Escapism & Confrontation: Q&A with Nisa

Post Author: Kelly Kerrigan

Rising New York singer-songwriter discusses her poignant & introspective new EP Time to Plant Tears

New York-native Nisa re-enters the music scene with a chilling six track EP, Time To Plant Tears, the name coming from Elizabeth Bishop’s poem Sestina. Nisa is quite eloquent and mature – at just 21-years-old she thoughtfully ponders her emotions with a keen sense of recognition of their origin. As dusk finds itself sooner in our days than we’d like, Nisa welcomes winter perfectly with Time to Plant Tears.  

The first track on the record, “St. James Gate,” is rocky and breezy, and you can feel the wind she’s describing holding hands with the desire in her voice. The last ballad on the record, “Unthinkable,” feels like the scene in a movie where the protagonist walks away from an unhealthy situation down a rainy city street, picked right out of an early 2000s soundtrack. Nisa’s vocals are unwavering and close seeming, which is not a coincidence. The singer and her band experimented with recording equipment to welcome an element of suffocation. Read more about this and how Nisa wrote this record below. 

You can listen to Time to Plant Tears wherever you stream and see Nisa in person on January 15 at Union Pool in Brooklyn, NY. 

When I first listened to your music, I was initially drawn to your lyrics. I wanted to ask about what your process for writing a song usually looks like? Do you write lyrics first followed by melodies or vice versa? 

For me usually, I say usually because I’ve been actively seeking out different ways to do it to see if it affects the end result, I first learned to play guitar so I usually pick up a guitar and write both at once. The melody will usually give way to lyrics or the other way around. I will try something out on guitar and see if it leads to something in reverse. It usually ends up me sitting there for six hours until I have something or twenty minutes if that’s what it takes, I just can’t put it down until it’s done. 

I know that the title of your album is ‘Time to Plant Tears’ which is named after the last line of Elizabeth Bishop’s poem “Sestina”. That poem focuses a lot on sadness and escapism and I understand you wrote this in early 2021 which was arguably a time that escapism felt needed. What about that poem do you think drew you to titling this record about it?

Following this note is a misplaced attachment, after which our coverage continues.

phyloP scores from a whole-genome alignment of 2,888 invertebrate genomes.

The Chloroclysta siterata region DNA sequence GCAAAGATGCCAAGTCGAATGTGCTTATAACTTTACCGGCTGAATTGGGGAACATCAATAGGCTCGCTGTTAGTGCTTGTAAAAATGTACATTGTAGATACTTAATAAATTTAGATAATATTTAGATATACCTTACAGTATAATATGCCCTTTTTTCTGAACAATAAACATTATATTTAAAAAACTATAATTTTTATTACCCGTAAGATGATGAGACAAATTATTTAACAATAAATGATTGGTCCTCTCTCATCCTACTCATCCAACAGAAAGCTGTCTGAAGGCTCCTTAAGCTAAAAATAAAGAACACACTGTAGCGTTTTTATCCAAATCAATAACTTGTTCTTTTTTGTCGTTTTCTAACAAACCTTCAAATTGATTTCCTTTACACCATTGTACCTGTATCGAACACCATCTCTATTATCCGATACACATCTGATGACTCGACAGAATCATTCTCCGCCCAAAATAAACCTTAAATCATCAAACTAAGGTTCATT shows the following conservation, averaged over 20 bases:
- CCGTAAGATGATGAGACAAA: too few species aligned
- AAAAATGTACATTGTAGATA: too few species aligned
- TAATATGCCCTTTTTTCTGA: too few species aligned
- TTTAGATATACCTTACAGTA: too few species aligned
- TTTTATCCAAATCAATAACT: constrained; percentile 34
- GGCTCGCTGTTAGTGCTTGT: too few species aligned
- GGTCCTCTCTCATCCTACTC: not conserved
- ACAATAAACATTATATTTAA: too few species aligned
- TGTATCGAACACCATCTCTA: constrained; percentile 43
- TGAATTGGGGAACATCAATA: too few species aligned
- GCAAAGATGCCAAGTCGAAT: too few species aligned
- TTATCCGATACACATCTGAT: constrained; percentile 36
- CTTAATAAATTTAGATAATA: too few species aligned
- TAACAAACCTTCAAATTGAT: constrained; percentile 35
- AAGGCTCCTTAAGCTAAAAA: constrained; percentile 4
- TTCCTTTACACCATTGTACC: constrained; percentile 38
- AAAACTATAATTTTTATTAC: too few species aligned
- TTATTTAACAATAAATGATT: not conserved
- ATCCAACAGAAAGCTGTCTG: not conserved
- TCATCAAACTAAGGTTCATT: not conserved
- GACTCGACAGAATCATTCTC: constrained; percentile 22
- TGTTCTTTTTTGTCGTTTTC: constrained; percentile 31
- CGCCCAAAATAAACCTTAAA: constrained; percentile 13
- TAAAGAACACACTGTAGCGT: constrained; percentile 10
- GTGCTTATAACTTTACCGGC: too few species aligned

I feel like you are right with escapism having been one of the key themes to writing the record. And in general kind of starting with “We’re In For It” and thinking about nostalgia and memories but also I had this weird sensation of time being non-linear, especially early on when it was dark and a very isolating time. I was thinking about the future and also looking back on memories on times spent with family and friends and love in general and things almost being sequences that were sparked in a Proustian sense where you remember a time or a sensation and all of the sudden its an overwhelming sensation of something that you hold dear, and I had that a lot in quarantine, especially in New York when you would walk past places, like a coffee shop that I had memories in, and it feels very different and very, alienation and an intense sadness but also nostalgia and appreciation for moments. It was definitely about the relationship between time and emotions, seasonal emotions especially and because it is a winter record, I tend to retreat inward when it gets cold and dark. 

Time to Plant Tears’ is obviously different than ‘Guilt Trip.’ ‘Guilt Trip’ was definitely a record filled with rock ballads and more fast-paced melodies, what do you personally think is the biggest difference between the two, and what are you ready for listeners to hear on ‘Time to Plant Tears’? 

How you brought up that this record was very lyric-focused, that was probably the difference between the two. Guilt Trip was more about songs and melodies that conveyed this desire for change, almost in a juvenile sense, some of the songs were very grounded in emotion in things I was experiencing in the years that I was collecting some of those songs. Time to Plant Tears is very focused on introspection and trying to move forward, almost trying to remove me from some of these memories and look at them from an outward perspective. I’m looking forward to seeing if people connect to these stories in a way that is intimate without feeling like they are just mine.  

Your bio said this album was songs about “confrontation and focus, weathering internal and external changes; desire and emotional rebirth” and I think the sound the album really relays this and a lot of these themes fall into the experience of being in your early 20s and all of the sudden realizations of reality and worries of the future. How did you decide that the sound on this album would be more stripped back to portray these emotions?

I feel like with songs like “We’re In For It” and “The Savior” when we were producing it we were thinking about textures, sounds that gave way to feelings we were trying to convey. One of them was confrontation and closeness, kind of like a suffocating feeling of being so close to something that maybe it is obscured and you don’t understand it as well. So we did things like connecting contact mics to guitars, it’s almost like putting a stethoscope on your chest, you can hear all the sounds like the movements of your fingers and the strings and we put layers of that in the songs. Things like horns give that that same feeling of being in this thing that is way grander than you but still focusing on the lyrics and vocals are close but the horns are far. It was really fun experimenting.